aversion to smoking, etc.
2. Next, decide on financial issues–how much can you afford to pay and how much are you willing to pay? (Most nanny shares split the rate in half between the two families, but if one family has more children than the other, that ratio will change. Simply, if you hire a $20/hour nanny, a fair split is $10/hour for each family.) How will you handle taxes? Are you willing to pay an agency fee for help with a nanny search, or is that not in your budget? Once you have a nanny, do you have a budget for outings or classes for the children etc.?
3. Next, decide what you want in a nanny and what you want in a share family. This includes both the qualities you are looking for and the type of relationship. In terms of finding a share family, is this going to be purely business or do you hope to befriend another family and have your children spend time together outside the share? It’s best to be clear upfront.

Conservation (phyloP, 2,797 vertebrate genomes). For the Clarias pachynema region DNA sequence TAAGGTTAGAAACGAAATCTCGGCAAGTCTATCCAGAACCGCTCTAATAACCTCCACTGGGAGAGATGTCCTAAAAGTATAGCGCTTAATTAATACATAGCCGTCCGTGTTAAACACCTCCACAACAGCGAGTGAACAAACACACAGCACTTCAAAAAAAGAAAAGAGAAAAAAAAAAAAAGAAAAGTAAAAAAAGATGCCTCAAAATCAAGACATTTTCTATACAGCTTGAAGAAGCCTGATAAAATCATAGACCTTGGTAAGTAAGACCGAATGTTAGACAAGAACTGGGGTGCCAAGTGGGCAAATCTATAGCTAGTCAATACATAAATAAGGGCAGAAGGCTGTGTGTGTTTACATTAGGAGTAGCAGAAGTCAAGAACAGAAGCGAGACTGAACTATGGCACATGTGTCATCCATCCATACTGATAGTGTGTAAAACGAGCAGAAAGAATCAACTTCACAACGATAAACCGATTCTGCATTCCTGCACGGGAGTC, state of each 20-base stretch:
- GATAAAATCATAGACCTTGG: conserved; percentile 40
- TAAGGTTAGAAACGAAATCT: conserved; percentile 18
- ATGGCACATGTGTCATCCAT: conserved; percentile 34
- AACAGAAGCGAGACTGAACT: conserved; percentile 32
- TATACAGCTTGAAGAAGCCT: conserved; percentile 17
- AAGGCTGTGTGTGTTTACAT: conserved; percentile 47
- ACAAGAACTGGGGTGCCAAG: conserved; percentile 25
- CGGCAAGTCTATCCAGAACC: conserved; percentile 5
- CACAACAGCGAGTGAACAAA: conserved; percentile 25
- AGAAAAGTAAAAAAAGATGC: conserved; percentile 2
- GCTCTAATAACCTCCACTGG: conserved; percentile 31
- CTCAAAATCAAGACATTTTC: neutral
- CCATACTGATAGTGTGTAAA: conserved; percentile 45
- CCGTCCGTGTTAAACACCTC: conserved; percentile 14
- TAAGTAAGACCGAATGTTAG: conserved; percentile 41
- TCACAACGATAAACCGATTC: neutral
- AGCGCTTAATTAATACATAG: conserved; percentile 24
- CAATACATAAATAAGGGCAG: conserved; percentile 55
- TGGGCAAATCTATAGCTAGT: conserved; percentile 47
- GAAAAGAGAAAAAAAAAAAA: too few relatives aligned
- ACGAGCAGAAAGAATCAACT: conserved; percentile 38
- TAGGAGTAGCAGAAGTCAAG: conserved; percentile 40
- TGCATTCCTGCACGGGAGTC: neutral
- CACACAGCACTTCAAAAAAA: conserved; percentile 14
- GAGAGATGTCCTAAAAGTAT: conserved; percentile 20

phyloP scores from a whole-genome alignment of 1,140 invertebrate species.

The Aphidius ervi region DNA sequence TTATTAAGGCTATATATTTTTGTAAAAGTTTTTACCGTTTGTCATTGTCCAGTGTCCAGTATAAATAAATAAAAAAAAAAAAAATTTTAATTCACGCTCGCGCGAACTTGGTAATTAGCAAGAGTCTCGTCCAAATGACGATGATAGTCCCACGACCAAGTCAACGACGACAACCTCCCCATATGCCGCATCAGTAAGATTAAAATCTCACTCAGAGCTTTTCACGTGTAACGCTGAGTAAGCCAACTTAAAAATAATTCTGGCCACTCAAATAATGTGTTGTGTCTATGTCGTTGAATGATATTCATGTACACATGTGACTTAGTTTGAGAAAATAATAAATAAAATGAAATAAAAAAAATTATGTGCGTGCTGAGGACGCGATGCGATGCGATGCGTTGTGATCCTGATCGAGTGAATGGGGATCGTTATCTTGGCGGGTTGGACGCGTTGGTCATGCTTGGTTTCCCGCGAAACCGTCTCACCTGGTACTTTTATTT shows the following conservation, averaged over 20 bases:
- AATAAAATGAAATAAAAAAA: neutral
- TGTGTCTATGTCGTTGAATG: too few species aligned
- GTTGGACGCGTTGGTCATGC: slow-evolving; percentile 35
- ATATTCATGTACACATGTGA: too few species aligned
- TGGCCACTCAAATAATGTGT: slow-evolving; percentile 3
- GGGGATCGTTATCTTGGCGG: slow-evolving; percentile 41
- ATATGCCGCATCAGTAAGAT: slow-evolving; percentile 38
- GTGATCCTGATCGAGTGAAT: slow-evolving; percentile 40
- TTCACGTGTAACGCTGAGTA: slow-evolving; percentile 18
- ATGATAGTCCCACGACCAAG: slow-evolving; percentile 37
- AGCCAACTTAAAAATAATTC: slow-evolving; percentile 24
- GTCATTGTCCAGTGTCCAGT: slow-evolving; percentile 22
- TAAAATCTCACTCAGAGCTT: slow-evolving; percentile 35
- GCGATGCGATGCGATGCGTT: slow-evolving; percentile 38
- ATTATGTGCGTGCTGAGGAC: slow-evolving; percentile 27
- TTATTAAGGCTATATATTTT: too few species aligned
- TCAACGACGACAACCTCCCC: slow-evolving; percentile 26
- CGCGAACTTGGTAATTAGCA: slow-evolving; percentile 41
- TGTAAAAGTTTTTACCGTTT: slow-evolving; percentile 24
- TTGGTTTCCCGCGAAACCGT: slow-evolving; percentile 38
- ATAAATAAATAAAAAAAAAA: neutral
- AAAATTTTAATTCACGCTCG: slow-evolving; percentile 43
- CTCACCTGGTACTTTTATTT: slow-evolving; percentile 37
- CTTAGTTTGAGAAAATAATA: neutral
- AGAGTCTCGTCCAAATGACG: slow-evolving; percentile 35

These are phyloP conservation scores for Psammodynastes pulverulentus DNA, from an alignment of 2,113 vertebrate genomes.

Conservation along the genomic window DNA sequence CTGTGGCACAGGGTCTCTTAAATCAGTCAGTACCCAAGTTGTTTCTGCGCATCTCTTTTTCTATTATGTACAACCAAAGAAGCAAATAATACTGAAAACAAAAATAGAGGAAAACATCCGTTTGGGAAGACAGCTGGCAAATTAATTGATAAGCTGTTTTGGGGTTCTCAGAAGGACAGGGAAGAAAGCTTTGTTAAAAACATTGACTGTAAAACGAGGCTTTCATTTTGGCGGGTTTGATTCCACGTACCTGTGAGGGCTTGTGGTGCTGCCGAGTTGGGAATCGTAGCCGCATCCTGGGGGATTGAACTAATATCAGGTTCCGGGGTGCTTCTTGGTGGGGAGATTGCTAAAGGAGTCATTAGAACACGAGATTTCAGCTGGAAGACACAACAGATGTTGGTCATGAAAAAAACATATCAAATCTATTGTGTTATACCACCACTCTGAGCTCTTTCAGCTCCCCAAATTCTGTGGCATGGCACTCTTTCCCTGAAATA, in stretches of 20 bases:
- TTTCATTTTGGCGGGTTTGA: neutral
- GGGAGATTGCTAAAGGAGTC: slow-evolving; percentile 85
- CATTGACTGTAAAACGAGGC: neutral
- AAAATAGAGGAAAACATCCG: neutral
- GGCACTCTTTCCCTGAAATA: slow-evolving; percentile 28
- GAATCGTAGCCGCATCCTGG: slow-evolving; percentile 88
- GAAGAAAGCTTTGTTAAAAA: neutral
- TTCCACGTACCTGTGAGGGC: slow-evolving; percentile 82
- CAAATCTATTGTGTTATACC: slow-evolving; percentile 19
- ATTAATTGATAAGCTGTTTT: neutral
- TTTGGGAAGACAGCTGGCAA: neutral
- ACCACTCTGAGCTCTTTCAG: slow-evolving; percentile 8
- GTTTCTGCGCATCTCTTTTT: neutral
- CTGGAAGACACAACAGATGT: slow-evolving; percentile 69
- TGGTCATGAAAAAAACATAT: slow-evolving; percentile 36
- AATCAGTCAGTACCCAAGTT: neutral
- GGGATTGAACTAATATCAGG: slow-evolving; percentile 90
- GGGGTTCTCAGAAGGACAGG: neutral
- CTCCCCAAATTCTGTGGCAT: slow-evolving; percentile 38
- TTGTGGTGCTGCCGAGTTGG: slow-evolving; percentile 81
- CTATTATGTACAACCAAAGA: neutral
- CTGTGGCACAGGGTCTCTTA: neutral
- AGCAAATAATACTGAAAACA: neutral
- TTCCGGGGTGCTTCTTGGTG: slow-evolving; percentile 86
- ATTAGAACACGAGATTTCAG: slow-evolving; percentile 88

4. Once you’ve answered these questions, you can really start your search since you know what you are looking for. Make sure to keep in mind that there will always be new questions and some problem solving to be done as families’ needs will change over time. The most important feature of a nanny share, in my opinion, is communication–between you and your share family, and between the two families and the nanny, making sure the nanny is getting clear and consistent information from both families, and making sure everyone is comfortable with the share situation. I hope you’ll consider the nanny-share option for your own family!